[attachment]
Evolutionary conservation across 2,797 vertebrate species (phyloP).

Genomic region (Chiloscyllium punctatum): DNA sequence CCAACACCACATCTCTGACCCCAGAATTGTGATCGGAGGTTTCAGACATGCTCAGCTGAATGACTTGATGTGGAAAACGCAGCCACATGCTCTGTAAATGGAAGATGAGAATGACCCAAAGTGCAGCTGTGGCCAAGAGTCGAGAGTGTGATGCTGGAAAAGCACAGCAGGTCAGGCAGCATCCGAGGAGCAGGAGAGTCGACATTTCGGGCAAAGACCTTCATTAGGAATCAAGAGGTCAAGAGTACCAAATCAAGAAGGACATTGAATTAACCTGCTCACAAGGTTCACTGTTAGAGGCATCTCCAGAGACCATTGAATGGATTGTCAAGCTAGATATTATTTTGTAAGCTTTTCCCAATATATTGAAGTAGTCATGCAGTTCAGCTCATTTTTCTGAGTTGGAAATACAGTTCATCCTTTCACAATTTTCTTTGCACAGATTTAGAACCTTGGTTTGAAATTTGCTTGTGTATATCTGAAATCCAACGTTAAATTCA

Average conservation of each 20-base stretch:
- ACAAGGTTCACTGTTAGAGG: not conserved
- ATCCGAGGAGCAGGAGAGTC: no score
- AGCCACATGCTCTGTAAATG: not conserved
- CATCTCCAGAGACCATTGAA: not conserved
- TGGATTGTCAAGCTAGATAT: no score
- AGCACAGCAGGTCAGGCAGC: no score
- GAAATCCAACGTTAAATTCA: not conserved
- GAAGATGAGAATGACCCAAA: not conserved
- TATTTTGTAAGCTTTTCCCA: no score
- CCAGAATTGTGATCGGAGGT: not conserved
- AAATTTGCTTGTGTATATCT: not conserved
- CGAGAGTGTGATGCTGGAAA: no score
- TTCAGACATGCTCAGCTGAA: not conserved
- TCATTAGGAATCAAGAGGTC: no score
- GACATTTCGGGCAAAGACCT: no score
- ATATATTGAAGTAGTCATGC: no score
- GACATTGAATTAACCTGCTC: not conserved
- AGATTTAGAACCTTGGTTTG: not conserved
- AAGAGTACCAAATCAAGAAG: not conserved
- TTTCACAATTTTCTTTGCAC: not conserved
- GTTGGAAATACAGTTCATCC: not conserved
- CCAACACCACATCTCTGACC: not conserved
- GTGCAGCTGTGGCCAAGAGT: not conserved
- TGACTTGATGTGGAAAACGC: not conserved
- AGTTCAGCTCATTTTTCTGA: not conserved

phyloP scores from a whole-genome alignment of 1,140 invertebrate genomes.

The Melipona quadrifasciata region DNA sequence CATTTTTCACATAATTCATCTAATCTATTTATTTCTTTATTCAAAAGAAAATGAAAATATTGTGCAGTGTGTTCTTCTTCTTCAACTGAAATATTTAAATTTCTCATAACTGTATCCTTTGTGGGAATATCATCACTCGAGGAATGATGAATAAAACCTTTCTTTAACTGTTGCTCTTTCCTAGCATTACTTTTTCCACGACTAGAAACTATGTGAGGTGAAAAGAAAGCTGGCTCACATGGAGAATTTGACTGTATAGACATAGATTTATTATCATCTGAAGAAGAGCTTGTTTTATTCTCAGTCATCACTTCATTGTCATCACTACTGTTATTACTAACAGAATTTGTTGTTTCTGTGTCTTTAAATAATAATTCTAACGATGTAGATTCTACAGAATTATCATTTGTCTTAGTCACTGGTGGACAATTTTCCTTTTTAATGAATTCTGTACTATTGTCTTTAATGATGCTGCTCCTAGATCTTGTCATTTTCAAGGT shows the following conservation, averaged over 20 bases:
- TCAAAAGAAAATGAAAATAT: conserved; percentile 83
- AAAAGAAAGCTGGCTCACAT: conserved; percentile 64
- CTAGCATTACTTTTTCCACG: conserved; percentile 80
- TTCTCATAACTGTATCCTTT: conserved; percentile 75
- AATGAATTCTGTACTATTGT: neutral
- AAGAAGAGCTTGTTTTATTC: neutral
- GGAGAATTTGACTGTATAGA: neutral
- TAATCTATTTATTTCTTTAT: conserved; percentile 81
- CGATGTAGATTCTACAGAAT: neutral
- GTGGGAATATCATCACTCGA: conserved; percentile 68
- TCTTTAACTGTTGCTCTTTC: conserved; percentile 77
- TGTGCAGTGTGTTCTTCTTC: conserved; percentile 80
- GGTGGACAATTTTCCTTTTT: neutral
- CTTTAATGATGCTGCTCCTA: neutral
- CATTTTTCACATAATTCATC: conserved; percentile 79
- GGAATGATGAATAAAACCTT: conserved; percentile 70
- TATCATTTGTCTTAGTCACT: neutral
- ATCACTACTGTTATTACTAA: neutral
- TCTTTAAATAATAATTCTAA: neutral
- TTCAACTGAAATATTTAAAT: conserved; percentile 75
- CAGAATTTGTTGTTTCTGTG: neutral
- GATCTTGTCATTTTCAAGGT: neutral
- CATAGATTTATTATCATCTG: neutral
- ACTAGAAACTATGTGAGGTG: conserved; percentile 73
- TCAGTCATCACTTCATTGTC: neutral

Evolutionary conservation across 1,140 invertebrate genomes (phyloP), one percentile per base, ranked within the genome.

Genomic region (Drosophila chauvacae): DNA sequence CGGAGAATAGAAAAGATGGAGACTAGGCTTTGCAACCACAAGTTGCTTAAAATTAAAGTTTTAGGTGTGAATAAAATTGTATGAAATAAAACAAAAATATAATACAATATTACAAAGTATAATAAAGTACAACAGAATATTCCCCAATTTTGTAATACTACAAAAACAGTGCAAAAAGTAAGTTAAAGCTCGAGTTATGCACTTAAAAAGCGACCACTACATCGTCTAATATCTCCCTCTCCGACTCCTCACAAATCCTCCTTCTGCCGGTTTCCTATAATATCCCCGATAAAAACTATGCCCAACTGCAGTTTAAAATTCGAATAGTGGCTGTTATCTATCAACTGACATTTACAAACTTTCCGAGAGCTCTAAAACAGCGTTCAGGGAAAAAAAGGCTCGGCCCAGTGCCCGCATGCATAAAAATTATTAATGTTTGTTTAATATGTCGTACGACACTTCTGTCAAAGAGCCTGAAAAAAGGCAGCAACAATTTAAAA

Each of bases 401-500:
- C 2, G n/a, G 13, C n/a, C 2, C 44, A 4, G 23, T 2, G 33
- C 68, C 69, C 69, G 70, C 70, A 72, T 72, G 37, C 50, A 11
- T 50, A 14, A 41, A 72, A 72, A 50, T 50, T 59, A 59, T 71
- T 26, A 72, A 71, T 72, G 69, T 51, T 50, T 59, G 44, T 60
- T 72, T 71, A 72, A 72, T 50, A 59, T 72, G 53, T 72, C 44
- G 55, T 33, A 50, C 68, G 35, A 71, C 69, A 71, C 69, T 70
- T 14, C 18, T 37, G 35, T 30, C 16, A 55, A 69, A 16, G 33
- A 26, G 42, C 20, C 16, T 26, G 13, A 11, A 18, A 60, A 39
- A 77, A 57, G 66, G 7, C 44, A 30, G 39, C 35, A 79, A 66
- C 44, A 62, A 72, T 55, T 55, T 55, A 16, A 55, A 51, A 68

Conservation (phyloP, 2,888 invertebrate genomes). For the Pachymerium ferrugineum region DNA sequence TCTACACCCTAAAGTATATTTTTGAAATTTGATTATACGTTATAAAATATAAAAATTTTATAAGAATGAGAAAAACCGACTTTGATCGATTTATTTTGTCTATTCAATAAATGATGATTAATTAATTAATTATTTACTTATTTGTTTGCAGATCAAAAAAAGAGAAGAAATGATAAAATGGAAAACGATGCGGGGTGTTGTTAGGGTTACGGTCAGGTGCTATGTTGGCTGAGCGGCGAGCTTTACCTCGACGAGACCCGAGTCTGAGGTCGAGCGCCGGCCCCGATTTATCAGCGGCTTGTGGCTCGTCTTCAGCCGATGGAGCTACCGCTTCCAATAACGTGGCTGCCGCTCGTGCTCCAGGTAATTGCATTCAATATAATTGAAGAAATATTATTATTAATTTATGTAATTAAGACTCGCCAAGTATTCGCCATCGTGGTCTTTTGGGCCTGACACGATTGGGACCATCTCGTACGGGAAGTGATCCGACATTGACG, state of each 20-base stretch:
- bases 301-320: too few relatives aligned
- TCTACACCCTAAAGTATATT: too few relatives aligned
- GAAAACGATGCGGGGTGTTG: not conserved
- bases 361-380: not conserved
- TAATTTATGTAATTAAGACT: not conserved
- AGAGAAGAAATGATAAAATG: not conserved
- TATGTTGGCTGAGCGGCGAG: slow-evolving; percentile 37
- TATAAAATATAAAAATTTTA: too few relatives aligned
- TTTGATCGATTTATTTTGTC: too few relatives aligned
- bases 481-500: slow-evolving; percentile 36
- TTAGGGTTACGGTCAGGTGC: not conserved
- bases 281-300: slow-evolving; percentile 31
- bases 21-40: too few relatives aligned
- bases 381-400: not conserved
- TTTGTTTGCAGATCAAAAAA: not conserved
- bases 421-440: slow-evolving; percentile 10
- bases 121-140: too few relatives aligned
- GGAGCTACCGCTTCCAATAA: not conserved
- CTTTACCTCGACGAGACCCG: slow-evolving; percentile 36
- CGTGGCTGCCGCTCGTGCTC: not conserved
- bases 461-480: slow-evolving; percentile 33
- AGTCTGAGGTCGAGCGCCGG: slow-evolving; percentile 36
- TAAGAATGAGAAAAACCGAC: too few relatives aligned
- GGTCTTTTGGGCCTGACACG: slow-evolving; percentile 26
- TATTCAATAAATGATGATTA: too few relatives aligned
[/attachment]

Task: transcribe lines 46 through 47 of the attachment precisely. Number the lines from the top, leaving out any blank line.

- GGAATGATGAATAAAACCTT: conserved; percentile 70
- TATCATTTGTCTTAGTCACT: neutral